One person’s self-survelliance is another person’s self care: FitBits, for and against


I lost my FitBit briefly this week and it brought to light a funny, longstanding disagreement between Tracy and me. I posted to Facebook about losing it. Friends chimed in sympathetically with hints and tips about finding things.

Cate said, “Tech is apparently for losing.” She’s blogged about her love/hate relationship with fitness technology here.

This blog’s Martha told a story of a friend who lost her FitBit and got it replaced by the company.

But Tracy’s comment when the thing was inevitably located, as lost things often are (thanks Sarah!),  made me laugh out loud. Tracy wrote, “Back to monitoring your every move. I honestly don’t get the fit bit thing. I was relieved for you when you lost it.” I had known that Tracy wasn’t happy with the Global Corporate Challenge team fitness tracking. She compared it to the panopticon.

I wasn’t without the FitBit for long but I missed the reminder to go to bed and get some rest. I could see that I’d miss tracking sleep. I also liked knowing my resting heart rate. When I was training seriously on the bike we used resting heart rate for measuring recovery after recovery weeks.  (I didn’t really need it for tracking steps it turns out.)

A feminist philosopher friend lost hers a few weeks ago. (Hi S!) And when she posted about missing it she said it was one of the few things she did for self care. Like me, actually more than me, she cares for a lot of people in her family.

The contrast between the FitBit as self-care and the FitBit as surveillance tool strikes me as interesting, as capturing two different things that go on in women’s lives.

First, there’s the role many of us play in our families caring for children and for the elderly. It can be hard when that’s your life to pause and pay attention to your own needs. When I blogged about tracking food, see Another perspective on tracking, that’s what I said appealed to me about it.

I wrote, “Mostly it feels liberating. Sometimes it feels like a chore.  But in a hectic busy family with lots of meals, snacks, and groceries on the go my food log often serves as a way to remind me that what I eat matters. For me, it’s much more about making sure I take care of myself.”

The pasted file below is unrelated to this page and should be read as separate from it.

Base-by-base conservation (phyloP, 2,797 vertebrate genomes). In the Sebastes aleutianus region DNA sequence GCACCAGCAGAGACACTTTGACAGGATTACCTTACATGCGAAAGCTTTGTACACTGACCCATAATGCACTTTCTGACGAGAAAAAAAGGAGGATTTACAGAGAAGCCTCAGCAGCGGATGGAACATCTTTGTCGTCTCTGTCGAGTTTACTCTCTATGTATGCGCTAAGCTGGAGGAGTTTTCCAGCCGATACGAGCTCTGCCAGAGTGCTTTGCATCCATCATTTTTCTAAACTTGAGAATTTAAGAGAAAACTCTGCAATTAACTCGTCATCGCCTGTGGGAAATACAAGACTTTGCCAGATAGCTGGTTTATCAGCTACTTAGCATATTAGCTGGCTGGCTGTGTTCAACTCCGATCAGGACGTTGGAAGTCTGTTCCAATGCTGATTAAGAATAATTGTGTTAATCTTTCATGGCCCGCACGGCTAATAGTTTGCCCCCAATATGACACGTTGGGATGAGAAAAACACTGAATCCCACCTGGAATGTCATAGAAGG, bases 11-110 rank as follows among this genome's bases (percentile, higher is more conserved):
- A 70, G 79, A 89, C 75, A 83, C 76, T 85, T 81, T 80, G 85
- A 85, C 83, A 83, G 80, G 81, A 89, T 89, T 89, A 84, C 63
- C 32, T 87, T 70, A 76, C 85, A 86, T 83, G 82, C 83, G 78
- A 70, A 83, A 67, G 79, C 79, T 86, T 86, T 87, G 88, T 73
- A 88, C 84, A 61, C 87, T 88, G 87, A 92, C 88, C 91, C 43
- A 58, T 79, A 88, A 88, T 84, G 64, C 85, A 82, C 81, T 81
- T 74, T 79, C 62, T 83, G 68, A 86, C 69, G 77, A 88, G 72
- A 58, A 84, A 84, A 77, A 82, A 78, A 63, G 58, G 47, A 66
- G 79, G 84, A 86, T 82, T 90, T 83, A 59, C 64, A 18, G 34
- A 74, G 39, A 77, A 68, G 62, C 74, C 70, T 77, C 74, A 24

Second, there’s the pressure on women to discipline our bodies, to take care of ourselves from the point of view of attaining or maintaining an attractive, thin appearance. From that point of view the FitBit and other forms of tracking look like body surveillance tools.

In her post, Tracking and the Panopticon, Tracy wrote, “The reason I despise tracking is that I see it as a kind of monitoring and self-regulation that functions very like the panopticon.  In case you don’t remember (or never knew), Jeremy Bentham (18th C philosopher) came up with this design for prisons such that the inmates wouldn’t be able to tell whether they were being watched at any given time. Michel Foucault built on this idea, driving home the point that the power over the prisoners arose from their ignorance about whether they were being observed.  The discipline came through their self-monitoring more than through external force.  Feminist philosopher, Sandra Bartky, gave this scenario a uniquely feminist interpretation, arguing that women exert this kind of self-discipline over their bodies. The monitoring is internalized and self-imposed. It’s that self-imposed monitoring and need to exert control that concerns me about tracking.”

I’ve enjoyed teaching a course on fashion and feminism this year and one of the lessons students have learned is that things can have multiple meanings. While most were opposed to cosmetic surgery, for example, on feminist grounds, there’s this perspective too. We had a really fun class on Dolly Parton and the meaning of Dolly’s fashion choices. And so it is, I think, with tracking and the FitBit. It depends on your context and how and where you live. One person’s important act of self care could very well be another person’s self surveillance tool.

That conversation between people who share feminist commitments and a desire to get strong and find joy in movement, but who disagree about lots of the details (like bicycles and tracking!) is one of the things I love about our blog.

Where do you stand? Do you find the FitBit (and its ilk) a soul crushing tool of body surveillance or a liberating opportunity for much needed self-care? And as I tell my students, there are no right answers here. 

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